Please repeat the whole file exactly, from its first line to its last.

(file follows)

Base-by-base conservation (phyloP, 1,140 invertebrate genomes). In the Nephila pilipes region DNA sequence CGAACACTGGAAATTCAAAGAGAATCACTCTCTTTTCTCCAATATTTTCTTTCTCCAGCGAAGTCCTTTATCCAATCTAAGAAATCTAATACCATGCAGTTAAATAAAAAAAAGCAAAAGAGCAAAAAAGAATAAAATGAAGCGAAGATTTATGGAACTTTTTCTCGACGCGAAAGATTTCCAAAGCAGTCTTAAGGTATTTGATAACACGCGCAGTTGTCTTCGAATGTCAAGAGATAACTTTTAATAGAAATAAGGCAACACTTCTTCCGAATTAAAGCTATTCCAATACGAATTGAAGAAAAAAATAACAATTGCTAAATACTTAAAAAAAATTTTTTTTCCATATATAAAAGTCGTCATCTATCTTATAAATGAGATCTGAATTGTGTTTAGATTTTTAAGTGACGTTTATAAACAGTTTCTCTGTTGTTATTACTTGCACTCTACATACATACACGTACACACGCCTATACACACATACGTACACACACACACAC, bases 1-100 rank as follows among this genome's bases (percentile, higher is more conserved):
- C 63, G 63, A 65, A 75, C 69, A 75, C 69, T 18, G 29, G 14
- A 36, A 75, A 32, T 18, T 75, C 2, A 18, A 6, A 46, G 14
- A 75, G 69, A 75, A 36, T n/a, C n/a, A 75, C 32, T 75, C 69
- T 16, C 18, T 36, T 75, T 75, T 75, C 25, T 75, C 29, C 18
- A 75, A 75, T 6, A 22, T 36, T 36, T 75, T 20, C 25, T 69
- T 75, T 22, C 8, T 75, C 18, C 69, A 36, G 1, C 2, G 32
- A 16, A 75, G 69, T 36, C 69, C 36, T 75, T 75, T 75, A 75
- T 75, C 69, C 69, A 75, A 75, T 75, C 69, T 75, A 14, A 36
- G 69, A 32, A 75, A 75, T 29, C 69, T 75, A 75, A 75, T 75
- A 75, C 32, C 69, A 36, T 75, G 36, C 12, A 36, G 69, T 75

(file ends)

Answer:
Base-by-base conservation (phyloP, 1,140 invertebrate genomes). In the Nephila pilipes region DNA sequence CGAACACTGGAAATTCAAAGAGAATCACTCTCTTTTCTCCAATATTTTCTTTCTCCAGCGAAGTCCTTTATCCAATCTAAGAAATCTAATACCATGCAGTTAAATAAAAAAAAGCAAAAGAGCAAAAAAGAATAAAATGAAGCGAAGATTTATGGAACTTTTTCTCGACGCGAAAGATTTCCAAAGCAGTCTTAAGGTATTTGATAACACGCGCAGTTGTCTTCGAATGTCAAGAGATAACTTTTAATAGAAATAAGGCAACACTTCTTCCGAATTAAAGCTATTCCAATACGAATTGAAGAAAAAAATAACAATTGCTAAATACTTAAAAAAAATTTTTTTTCCATATATAAAAGTCGTCATCTATCTTATAAATGAGATCTGAATTGTGTTTAGATTTTTAAGTGACGTTTATAAACAGTTTCTCTGTTGTTATTACTTGCACTCTACATACATACACGTACACACGCCTATACACACATACGTACACACACACACAC, bases 1-100 rank as follows among this genome's bases (percentile, higher is more conserved):
- C 63, G 63, A 65, A 75, C 69, A 75, C 69, T 18, G 29, G 14
- A 36, A 75, A 32, T 18, T 75, C 2, A 18, A 6, A 46, G 14
- A 75, G 69, A 75, A 36, T n/a, C n/a, A 75, C 32, T 75, C 69
- T 16, C 18, T 36, T 75, T 75, T 75, C 25, T 75, C 29, C 18
- A 75, A 75, T 6, A 22, T 36, T 36, T 75, T 20, C 25, T 69
- T 75, T 22, C 8, T 75, C 18, C 69, A 36, G 1, C 2, G 32
- A 16, A 75, G 69, T 36, C 69, C 36, T 75, T 75, T 75, A 75
- T 75, C 69, C 69, A 75, A 75, T 75, C 69, T 75, A 14, A 36
- G 69, A 32, A 75, A 75, T 29, C 69, T 75, A 75, A 75, T 75
- A 75, C 32, C 69, A 36, T 75, G 36, C 12, A 36, G 69, T 75